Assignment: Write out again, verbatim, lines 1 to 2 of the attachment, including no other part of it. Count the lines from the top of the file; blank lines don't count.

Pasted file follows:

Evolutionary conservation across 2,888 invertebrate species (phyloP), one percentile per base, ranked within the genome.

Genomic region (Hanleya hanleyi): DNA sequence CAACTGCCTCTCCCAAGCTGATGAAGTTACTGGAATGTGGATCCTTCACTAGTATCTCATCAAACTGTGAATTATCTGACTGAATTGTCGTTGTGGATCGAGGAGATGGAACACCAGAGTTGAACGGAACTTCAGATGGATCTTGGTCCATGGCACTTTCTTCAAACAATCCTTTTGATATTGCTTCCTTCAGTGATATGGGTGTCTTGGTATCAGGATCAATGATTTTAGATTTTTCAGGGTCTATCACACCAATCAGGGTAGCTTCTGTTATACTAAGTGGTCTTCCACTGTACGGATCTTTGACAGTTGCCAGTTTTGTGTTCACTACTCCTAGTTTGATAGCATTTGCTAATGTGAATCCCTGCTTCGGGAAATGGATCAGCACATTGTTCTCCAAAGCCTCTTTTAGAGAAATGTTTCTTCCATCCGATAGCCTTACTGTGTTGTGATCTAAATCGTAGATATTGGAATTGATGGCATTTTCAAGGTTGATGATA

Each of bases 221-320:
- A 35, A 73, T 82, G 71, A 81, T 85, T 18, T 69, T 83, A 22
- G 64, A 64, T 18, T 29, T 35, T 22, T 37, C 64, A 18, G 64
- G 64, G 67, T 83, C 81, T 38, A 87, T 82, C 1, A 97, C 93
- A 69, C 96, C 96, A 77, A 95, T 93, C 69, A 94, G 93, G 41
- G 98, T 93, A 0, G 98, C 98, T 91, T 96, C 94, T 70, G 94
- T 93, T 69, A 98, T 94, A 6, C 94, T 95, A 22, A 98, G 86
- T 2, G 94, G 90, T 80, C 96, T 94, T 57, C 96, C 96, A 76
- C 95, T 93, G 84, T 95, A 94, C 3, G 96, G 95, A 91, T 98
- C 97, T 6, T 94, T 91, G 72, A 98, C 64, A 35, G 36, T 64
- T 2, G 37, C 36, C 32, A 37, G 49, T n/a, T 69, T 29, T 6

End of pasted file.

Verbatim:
Evolutionary conservation across 2,888 invertebrate species (phyloP), one percentile per base, ranked within the genome.

Genomic region (Hanleya hanleyi): DNA sequence CAACTGCCTCTCCCAAGCTGATGAAGTTACTGGAATGTGGATCCTTCACTAGTATCTCATCAAACTGTGAATTATCTGACTGAATTGTCGTTGTGGATCGAGGAGATGGAACACCAGAGTTGAACGGAACTTCAGATGGATCTTGGTCCATGGCACTTTCTTCAAACAATCCTTTTGATATTGCTTCCTTCAGTGATATGGGTGTCTTGGTATCAGGATCAATGATTTTAGATTTTTCAGGGTCTATCACACCAATCAGGGTAGCTTCTGTTATACTAAGTGGTCTTCCACTGTACGGATCTTTGACAGTTGCCAGTTTTGTGTTCACTACTCCTAGTTTGATAGCATTTGCTAATGTGAATCCCTGCTTCGGGAAATGGATCAGCACATTGTTCTCCAAAGCCTCTTTTAGAGAAATGTTTCTTCCATCCGATAGCCTTACTGTGTTGTGATCTAAATCGTAGATATTGGAATTGATGGCATTTTCAAGGTTGATGATA